[OSM-talk] amenity=doctor or amenity=doctors ? [tagging]
mikh43 at googlemail.com
Tue Feb 24 09:46:54 GMT 2009
> The tag page:
> refers to the
> page that you mentioned.
This then would seem to make foot=yes unavailable as a description of the
physical nature of the way and to duplicate foot=designated. What would we
then use to describe the physical nature? Similarly if bicycle=yes (even if
we already have an option of bicycle=designated) means that bicycles are
legally allowed on a way then how do we say whether a way is suitable for
bicycles? Do we resort to using surface= or even smoothness= ?
Although custom seems to dictate that foot=yes etc. are legal descriptors,
consistency and avoidance of duplication would still suggest =yes for
physical and = designated for legal.
Perhaps the answer is to continue to use access=designated rather than
foot=designated - see
Bottom line still seems to be that confusion reigns!
> Things are further complicated by landowners diverting paths (sometimes
legally, sometimes not) and new trails such as
> former railway lines for which "who is currently invited to use the trail"
is clear, but the permanent legal status
Where the diverted route is legal I will tag that foot=yes ((as I am so far
sticking to the custom of this having legal status meaning) and add a note
for information if this differs from what is shown on the OS map; if the
original route is still walkable I will tag that foot=path and perhaps add a
Where the diversion is illegal I will tag the diversion as foot=path and add
a note; if the correct route is walkable I will tag that foot=yes and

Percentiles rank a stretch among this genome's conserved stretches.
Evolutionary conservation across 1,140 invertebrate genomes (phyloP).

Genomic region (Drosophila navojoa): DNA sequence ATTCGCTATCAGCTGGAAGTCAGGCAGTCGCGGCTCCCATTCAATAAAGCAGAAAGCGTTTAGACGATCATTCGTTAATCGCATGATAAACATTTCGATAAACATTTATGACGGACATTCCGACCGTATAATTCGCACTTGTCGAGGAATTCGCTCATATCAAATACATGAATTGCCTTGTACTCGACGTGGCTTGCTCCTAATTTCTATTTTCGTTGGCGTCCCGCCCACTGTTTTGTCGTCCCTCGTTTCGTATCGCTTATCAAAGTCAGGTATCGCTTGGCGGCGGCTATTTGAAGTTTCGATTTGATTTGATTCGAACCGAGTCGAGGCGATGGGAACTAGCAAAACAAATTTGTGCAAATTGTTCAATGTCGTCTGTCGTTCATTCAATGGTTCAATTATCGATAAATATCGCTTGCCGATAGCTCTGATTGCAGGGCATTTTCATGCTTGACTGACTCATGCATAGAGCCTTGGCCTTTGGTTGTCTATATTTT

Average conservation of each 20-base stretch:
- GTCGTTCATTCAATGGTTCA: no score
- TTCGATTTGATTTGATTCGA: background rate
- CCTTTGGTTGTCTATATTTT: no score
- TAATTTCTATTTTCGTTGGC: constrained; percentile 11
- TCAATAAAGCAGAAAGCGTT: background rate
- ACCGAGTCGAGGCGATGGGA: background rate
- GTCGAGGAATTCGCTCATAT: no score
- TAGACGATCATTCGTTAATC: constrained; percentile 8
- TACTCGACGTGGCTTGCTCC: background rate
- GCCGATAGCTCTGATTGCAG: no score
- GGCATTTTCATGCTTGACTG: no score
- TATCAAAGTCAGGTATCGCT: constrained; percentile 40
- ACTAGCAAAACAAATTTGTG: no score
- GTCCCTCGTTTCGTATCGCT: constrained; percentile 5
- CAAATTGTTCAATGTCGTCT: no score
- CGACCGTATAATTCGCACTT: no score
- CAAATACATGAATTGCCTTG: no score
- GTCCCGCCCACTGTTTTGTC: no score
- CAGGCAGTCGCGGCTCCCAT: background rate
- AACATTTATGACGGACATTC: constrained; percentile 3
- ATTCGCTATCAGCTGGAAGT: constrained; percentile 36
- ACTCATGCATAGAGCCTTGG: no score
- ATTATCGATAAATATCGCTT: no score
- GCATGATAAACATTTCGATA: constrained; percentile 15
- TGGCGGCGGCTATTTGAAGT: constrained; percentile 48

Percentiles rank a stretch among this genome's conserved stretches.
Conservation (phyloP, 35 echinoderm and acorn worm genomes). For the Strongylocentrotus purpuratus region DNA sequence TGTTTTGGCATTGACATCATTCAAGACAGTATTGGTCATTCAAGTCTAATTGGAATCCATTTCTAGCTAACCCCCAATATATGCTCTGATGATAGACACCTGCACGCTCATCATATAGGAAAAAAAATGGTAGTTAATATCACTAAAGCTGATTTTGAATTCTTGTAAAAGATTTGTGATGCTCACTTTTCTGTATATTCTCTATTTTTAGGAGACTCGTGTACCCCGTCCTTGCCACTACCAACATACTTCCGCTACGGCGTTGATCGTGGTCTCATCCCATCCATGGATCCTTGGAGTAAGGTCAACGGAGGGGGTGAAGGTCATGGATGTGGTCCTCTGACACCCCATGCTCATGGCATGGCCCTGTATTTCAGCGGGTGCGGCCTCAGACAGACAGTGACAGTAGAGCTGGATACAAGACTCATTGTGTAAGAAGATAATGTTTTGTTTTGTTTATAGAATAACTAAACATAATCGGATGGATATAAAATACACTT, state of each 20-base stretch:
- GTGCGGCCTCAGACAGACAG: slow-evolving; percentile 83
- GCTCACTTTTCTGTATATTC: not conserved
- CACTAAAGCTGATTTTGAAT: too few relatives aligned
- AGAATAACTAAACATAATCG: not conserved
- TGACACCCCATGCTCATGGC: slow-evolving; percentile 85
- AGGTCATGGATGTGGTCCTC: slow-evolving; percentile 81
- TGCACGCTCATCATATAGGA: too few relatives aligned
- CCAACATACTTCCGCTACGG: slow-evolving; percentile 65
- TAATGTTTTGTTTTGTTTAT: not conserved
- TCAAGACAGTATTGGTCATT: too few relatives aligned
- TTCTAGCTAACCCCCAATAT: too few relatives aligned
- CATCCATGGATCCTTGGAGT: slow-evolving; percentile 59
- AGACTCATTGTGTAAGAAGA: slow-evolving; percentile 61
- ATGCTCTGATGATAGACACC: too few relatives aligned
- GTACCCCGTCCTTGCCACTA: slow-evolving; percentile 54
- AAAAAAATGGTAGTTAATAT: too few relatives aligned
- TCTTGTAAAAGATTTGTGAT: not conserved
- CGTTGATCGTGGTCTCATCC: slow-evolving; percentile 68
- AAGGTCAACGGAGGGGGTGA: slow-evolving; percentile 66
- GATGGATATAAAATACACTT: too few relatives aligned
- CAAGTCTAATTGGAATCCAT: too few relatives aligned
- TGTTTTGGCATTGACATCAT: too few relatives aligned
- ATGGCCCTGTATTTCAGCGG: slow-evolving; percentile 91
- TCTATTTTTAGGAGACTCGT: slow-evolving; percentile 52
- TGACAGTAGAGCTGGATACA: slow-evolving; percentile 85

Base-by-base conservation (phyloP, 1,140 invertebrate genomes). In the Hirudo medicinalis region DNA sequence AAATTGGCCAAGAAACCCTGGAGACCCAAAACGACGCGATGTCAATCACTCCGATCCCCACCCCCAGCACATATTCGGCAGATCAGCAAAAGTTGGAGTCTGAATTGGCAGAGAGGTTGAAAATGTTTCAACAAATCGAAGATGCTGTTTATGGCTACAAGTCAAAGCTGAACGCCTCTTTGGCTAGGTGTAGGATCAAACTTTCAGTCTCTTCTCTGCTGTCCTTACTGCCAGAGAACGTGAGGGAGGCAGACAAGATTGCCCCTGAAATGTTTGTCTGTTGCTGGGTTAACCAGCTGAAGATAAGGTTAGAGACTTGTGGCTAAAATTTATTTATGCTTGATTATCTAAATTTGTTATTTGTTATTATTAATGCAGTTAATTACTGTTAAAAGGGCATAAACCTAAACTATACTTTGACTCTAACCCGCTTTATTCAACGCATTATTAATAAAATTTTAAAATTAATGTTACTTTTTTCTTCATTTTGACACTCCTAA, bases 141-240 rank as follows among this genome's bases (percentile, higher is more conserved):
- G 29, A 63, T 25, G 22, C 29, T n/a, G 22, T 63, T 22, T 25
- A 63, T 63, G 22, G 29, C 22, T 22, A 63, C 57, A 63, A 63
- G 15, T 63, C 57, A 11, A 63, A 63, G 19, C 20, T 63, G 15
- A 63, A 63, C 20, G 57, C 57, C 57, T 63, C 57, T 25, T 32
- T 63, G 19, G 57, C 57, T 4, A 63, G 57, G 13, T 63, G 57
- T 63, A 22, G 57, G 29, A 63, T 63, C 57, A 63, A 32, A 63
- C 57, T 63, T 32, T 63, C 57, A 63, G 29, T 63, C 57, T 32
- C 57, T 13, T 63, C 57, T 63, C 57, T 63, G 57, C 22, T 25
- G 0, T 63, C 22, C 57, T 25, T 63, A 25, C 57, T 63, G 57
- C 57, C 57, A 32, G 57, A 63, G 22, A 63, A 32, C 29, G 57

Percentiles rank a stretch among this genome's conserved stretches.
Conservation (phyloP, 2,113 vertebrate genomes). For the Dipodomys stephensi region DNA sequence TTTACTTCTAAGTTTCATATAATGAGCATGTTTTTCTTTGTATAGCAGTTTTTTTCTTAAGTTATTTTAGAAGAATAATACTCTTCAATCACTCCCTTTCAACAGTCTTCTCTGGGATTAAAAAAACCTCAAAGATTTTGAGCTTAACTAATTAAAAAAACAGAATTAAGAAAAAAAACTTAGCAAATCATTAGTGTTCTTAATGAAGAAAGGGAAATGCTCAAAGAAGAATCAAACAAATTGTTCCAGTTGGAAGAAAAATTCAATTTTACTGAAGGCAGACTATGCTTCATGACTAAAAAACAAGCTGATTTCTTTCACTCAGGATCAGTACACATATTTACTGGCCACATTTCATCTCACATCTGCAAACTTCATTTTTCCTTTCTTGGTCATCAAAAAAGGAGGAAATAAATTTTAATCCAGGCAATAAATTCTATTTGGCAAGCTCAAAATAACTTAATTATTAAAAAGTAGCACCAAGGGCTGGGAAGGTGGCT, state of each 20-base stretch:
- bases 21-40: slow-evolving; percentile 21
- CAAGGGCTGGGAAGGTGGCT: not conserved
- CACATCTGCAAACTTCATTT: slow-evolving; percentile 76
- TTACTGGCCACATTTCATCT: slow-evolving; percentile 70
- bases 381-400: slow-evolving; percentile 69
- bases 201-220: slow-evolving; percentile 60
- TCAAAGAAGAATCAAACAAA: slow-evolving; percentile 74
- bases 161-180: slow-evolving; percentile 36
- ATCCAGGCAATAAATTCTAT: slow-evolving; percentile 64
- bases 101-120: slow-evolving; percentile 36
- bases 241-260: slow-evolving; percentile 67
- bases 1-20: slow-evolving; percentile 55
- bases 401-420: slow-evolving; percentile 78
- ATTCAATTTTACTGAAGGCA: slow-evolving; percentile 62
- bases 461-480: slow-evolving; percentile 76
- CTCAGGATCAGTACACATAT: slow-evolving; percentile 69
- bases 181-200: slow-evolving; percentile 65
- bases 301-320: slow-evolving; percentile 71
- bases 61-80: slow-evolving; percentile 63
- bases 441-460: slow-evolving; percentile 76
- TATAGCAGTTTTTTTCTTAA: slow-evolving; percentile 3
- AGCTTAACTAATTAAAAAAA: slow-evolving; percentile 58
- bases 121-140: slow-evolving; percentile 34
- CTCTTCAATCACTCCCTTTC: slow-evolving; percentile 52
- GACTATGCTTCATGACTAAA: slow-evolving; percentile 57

perhaps add a note; if the correct route is obstructed I will map the route
up to the obstruction, map and tag the obstruction and add a note.
We have several converted former railway lines in Cheshire and I have been
in discussion with colleagues on these as all are multi-use although
priorities differ. In one case the county council has designated the old
railway as a route for riders - but cyclists and walkers have also adopted
the route; legally the use is only permissive for every class of user as it
is not a right of way; here I would recommend tagging as highway=track plus
tracktype=grade1 plus foot / bicycle / horse = permissive; cyclists tend to
prefer to tag as highway=cycleway but riders and walkers don't like this
very much (!) so I prefer my solution as less judgmental! By contrast, in
another case SusTrans has fully paved the track and designated it as part of
a national cycleway; again the legal status if permissive for cyclists and
walkers (don't know about riders on this one); my first inclination was to
tag as highway=track, tracktype=grade1, surface=paved, foot / bicycle = yes;
I have been persuaded by the cycling community to tag as highway=cycleway,
foot / bicycle = yes.
The bottom line is that confusion reigns!
> Finally - a question. How widespread is the use of the yellow / blue /
red scheme described on UK_public_rights_of_way? > I've seen it southwest
of London and maybe parts of Oxfordshire, but don't recall it elsewhere.
Excellent question - I had not thought of it because I am so familiar with
the scheme (as one of those who actually put the waymarks in place!) - but
it does give clear information as to legal status in England and Wales.
The scheme is a recommended one that extends over the whole of England and
Wales and, in my experience at least, is quite widely and fairly
consistently used. Two broad types of waymark are concerned:
1. Formal quasi-legal waymarks that are fully authorised by the Highway
Authority (e.g. the County Council). These usually (but not always) carry
the name of the Highway Authority (e.g. Essex County Council); they may (but
usually do not) carry words describing the legal status (e.g. "Public
Footpath"); they should not carry other wording that indicates a named or
lettered trail. Precise designs vary a bit.
2. Informal waymarks with no legal standing but are 'permitted'. These
should never obscure Type 1 waymarks. They normally carry a letter ("B" for
paths recommended and maintained in parish B), acronym (NCW for the North